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Applying the Brakes

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Applying the Brakes

In Trama Treatment, Safety is Essential

by Babette Rothschild

Much as we don't like to admit it publicly, it's an open secret among therapists that the road to recovery from trauma can be fraught with clinical missteps. In the past few years, I've frequently been consulted by highly competent colleagues who were dumbfounded by the speedy decline of clients contending with traumatic memories.

Eight of these clients included a nurse, a businesswoman, a salesman, a therapist, and other men and women who'd functioned relatively well prior to therapy. Yet after attempts to address their traumatic pasts (including rape, mugging, childhood abuse, and household fire), three were hospitalized, two went on disability, and the rest endured debilitating flashbacks, panic attacks, or other symptoms of dysfunction.

All the therapists involved were experienced and well trained. Each one favored a different, theoretically sound, therapeutic modality (psychodynamic psychotherapy, EMDR, body psychotherapy, and cognitive-behavioral). None was irresponsible. So what exactly went wrong?

In each instance, I eventually discovered, traumatic material was addressed before the client was equipped to manage it. These therapists were proceeding in a manner consistent with the usual aim of psychotherapy: helping a client open up. They knew very well how to call the genie of traumatic experience out of the bottle, but as is all too common, they didn't know how to get the genie back in.

My approach to trauma work, which is more cautious, is rooted in an experience I had in college. A friend asked me to teach her to drive--in a new car my father had just given me. Sitting in the passenger seat next to her as she prepared to turn on the ignition, I suddenly panicked. I quickly realized that before I taught her how to make that powerful machine go, I had to make sure that she knew how to put on the brakes.

I apply the same principle to therapy, especially trauma therapy. I never help clients call forth traumatic memories unless I and my clients are confident that the flow of their anxiety, emotion, memories, and body sensations can be contained at will. I never teach a client to hit the accelerator, in other words, before I know that he can find the brake.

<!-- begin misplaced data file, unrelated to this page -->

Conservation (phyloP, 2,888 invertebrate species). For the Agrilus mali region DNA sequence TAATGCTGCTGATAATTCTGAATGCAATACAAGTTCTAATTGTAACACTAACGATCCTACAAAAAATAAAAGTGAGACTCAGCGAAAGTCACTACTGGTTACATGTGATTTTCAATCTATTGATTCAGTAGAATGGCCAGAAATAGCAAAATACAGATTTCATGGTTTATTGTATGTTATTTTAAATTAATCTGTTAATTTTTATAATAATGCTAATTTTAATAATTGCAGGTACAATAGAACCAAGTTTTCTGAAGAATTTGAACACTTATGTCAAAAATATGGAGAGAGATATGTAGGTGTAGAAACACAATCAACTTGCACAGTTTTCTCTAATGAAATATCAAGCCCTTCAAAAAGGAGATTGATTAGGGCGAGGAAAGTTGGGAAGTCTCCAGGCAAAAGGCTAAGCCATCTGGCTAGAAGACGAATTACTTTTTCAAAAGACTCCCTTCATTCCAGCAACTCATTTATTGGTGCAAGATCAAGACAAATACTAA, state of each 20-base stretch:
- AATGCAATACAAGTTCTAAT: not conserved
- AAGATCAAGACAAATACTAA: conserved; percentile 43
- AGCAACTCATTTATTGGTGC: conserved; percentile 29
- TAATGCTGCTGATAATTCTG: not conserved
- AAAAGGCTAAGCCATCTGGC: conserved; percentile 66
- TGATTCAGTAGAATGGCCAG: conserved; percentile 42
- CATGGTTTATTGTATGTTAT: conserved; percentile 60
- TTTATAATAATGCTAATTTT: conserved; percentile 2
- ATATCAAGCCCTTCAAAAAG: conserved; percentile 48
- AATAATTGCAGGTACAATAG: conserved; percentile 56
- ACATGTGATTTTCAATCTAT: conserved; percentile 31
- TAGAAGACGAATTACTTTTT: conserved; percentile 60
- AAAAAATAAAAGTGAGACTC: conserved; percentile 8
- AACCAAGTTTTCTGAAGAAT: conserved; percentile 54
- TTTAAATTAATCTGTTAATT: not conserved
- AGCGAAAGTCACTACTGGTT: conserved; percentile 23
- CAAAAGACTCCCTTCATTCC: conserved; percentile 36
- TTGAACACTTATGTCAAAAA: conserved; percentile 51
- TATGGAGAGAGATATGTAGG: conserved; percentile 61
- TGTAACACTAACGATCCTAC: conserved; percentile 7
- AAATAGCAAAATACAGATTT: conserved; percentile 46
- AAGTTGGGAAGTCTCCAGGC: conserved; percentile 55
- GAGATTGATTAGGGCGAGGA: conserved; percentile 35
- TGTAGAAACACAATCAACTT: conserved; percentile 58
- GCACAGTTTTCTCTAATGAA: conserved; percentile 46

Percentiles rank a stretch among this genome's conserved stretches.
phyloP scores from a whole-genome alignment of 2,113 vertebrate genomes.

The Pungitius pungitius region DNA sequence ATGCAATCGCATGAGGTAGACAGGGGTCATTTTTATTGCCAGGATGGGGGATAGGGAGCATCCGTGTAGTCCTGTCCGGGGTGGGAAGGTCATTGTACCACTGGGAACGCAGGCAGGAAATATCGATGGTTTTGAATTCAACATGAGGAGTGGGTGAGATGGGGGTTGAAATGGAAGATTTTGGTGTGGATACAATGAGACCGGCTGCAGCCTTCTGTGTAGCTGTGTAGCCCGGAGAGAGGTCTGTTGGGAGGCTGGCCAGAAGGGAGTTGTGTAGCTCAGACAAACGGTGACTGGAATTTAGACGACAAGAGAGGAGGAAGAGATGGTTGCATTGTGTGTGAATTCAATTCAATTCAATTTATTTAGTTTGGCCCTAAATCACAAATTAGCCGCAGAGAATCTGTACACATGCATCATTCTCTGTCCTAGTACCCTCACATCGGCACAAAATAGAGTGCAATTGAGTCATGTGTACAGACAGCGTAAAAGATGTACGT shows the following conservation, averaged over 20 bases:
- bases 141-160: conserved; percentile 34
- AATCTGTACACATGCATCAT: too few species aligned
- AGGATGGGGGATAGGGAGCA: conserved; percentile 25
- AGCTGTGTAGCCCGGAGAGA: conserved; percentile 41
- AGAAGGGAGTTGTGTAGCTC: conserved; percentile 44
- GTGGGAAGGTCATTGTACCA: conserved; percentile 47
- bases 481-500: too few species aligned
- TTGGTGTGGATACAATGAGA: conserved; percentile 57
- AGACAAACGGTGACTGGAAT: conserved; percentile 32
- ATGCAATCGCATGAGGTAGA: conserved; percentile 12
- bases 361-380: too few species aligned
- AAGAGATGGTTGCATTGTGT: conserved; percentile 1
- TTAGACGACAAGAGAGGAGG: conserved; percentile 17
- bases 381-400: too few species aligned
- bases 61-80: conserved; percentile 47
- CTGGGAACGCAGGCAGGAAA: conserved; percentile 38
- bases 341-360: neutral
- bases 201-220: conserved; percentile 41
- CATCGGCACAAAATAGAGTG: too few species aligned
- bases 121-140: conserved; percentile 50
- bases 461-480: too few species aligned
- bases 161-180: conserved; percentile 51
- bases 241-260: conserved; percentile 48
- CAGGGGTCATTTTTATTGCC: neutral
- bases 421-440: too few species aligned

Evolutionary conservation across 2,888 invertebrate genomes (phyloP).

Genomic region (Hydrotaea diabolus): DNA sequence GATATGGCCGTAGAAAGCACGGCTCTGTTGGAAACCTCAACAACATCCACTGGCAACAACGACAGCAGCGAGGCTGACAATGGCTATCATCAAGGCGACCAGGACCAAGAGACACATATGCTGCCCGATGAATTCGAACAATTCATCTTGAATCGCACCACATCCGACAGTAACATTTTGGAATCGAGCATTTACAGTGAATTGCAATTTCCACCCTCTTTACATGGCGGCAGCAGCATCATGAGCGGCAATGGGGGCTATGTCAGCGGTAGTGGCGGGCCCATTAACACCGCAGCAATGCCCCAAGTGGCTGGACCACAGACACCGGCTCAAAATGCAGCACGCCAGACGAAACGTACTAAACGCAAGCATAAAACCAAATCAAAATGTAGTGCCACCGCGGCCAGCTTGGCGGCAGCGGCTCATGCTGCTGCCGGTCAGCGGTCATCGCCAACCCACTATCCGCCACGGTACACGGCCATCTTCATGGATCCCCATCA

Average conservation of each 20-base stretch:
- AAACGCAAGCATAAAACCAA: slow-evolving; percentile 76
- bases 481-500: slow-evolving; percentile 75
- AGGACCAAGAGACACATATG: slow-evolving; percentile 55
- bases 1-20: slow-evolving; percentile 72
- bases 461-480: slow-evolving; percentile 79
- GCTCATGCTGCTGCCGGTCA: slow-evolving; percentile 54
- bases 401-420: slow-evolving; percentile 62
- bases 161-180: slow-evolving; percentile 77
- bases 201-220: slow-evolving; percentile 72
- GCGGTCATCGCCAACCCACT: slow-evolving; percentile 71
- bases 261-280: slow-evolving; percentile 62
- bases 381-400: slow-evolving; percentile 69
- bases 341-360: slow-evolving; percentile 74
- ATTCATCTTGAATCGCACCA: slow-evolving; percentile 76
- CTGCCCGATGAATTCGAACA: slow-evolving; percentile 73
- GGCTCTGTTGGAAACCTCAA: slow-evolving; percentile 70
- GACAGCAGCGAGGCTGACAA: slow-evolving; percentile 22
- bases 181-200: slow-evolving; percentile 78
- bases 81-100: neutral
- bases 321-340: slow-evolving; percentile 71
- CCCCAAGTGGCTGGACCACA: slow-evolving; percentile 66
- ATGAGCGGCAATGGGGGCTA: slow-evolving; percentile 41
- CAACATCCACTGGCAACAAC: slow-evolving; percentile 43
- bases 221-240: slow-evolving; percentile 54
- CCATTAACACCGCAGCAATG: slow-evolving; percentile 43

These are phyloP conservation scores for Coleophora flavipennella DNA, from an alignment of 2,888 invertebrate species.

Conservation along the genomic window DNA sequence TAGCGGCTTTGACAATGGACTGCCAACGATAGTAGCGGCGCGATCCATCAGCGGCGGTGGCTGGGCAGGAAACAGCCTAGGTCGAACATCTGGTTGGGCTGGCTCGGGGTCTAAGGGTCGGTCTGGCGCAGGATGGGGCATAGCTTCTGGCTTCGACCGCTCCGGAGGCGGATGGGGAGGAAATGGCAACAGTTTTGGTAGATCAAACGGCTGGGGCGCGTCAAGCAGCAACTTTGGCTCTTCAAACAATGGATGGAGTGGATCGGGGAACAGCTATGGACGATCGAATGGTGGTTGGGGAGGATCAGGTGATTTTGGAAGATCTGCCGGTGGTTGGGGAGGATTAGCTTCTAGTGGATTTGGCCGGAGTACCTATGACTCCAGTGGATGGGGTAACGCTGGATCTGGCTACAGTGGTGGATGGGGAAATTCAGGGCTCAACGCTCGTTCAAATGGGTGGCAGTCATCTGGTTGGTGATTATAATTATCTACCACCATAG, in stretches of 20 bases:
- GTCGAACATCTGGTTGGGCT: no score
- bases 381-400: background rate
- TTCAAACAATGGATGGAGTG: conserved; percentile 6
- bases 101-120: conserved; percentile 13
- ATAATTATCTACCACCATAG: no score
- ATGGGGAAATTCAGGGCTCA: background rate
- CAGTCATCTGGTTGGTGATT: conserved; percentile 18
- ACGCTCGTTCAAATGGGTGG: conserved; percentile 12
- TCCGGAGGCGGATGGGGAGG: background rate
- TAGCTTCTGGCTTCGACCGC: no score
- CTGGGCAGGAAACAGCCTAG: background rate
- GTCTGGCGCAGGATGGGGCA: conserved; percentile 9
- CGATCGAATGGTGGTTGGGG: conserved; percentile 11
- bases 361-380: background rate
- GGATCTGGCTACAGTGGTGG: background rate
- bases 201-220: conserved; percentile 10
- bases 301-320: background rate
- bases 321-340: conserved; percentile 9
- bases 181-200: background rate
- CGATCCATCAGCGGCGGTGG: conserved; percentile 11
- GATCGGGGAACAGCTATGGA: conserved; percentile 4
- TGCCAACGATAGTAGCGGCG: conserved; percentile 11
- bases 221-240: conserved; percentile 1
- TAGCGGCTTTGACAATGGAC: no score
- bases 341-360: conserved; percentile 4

Following this principle not only makes trauma therapy safer and easier to control, it also gives clients more courage as they approach this daunting material. Once they know they're in the driver's seat and can stop the flow of distress at any time, they can dare to go deeper. Developing "trauma brakes" makes it possible for clients, often for the first time, to have control over their traumatic memories, rather than feeling controlled by them.

My client Paula, for instance, first came to see me for problems in her marriage. She was in her mid-thirties and had three children under the age of 10. When she was a child, her mother had sometimes harshly beaten her. Paula still lived in fear of her mother's aggression, although now it took the form of yelling and criticism, rather than physical violence.

One morning, Paula came into her session pale, with her head bowed. Hardly looking up at me, she moved to her chair and crouched in it, shaking. I'd later learn that she'd just finished a searing telephone conversation with her mother.

Asking Paula about the source of her distress first thing would have let the genie of her traumatic past out of the bottle, increasing her distress. First I needed to help her calm down, to put her in charge of her somatic and emotional responses.

"You're really shaking, aren't you?" I said, drawing her attention to her body sensations. Sometimes this type of intervention is enough to help a client calm down, though for Paula it wasn't. "Y-y-ye-s," she replied with difficulty. "I s-sometimes s- shake a lot." A few seconds later, she was no longer able to speak and could only show me how fast her heart was beating by a rapid movement of her hand.

Paula was exhibiting symptoms of what neuroscientists call hyperarousal--a flood of adrenaline and other stress hormones that made her feel threatened and confused. The brain structures most involved in rational thought and memory were, practically speaking, out of commission. In neurophysiological terms, her sympathetic nervous system (which responds to situations of danger, threat, and stress) was in overdrive, giving her a pounding heart, a dry mouth, and muscle tremors.